If the fallout from Obamacare continues, there won’t be many businesses paying for their employees’ healthcare, so it will fall to the individual to provide his own. But with rates being so high, the average citizen can’t afford it. That’s OK, says Uncle Sam, you can just pay a fine — which will be taken from the taxes you usually get back at the end of the year. Now, if just 10 million people pay the 1 percent income fine and they earn an average of $30,000 per year, the government has just collected $3 billion in added taxes. What happens to this money? Another vacation? Another round or two of golf with Tiger?

Now, what about guns? According to NCIS records, there were 16,808,538 background checks for weapons purchases in 2012. With approximately half of all these gun sales comprised of handgun purchases, there were roughly 8.4 million handguns sold in 2012. With an average sticker price of — let’s be conservative here — $400, each gun would net the government $80. That’s $672 million on gun sales. But that’s nothing compared to the money they’ll generate off a 50 percent ammo tax. Currently, the government collects a meager 11 percent on ammunition — in 2009 that brought in $172 million in revenue. At 50 percent, it would be about $731 million. Not too shabby!

Let’s face it, the government is not out to help us through the taxes, fines, assessments and fees it places on us. It is simply feeding itself, ensuring the longevity and security, if not luxury, of the people who elevate themselves above the majority.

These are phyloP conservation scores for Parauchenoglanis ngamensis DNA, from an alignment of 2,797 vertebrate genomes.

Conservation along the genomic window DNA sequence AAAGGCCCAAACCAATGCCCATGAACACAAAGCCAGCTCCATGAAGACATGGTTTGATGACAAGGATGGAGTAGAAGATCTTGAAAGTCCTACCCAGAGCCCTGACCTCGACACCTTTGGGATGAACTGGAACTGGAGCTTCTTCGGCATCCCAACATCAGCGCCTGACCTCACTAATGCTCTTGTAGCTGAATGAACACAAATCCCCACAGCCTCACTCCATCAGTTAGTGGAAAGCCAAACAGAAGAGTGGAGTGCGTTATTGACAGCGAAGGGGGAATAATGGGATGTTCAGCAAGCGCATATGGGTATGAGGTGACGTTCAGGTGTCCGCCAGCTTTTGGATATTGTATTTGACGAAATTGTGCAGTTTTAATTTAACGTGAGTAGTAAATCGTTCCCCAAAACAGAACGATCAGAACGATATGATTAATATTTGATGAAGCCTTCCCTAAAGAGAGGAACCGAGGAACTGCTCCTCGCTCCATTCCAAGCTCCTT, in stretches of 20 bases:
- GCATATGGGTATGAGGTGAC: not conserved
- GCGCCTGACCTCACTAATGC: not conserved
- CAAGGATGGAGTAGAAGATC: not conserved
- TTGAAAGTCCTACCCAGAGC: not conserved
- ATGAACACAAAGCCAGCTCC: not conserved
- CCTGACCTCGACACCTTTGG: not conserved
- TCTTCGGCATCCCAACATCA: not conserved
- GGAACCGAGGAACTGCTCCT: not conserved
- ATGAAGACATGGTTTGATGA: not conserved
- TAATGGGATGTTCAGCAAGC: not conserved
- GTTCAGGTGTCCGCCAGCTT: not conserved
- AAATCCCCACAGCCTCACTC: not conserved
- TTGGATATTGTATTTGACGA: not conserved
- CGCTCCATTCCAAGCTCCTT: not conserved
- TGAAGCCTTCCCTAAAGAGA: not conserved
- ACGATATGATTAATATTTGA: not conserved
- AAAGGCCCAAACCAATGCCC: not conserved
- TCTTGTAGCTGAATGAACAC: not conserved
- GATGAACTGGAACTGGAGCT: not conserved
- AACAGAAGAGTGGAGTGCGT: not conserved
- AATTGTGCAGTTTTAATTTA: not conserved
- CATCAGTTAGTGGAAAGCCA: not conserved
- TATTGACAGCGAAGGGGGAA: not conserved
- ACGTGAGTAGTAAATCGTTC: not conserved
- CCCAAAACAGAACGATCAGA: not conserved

I know many people believe that everything can change at the next election. I believe government — no matter who is in office — will continue to leech off us until it can suck no more, and then we’ll be in serious trouble.

Ron Lee

Personal Liberty

Ron Lee

Writing has always been one of Ron Lee's passions, however, Ron's innate talents have given him a broad set of skills.He has worked as a webmaster for WorldNetDaily, designed, and a myriad of other web sites. He has also owned his own fiber optic lighting company, PC repair business, and coffee company.However, the most rewarding position he has had is with the US~Observer. For the last 10 years Ron has spent his time helping US~Observer clients with his no-nonsense investigative reporting style. He also designed the look and feel of the US~Observer web site and newspaper, and is responsible for the layout of each new edition.Ron's educational background includes attending Richmond University in London where he focused on theatre arts, and the University of Nevada Reno where he dual majored in criminal justice and psychology.In his off time, Ron enjoys Wing Chun Gung Fu, hiking (hit the top of Mt. Whitney - the highest peak in the lower states), taking walks, shooting, writing, acting and inventing new and unique products.Ron devoutly believes the Constitution is the answer to our political woes, and he is an impassioned spokesperson for the use of logic in all political decisions - something he believes is sorely lacking, especially in Washington D. C.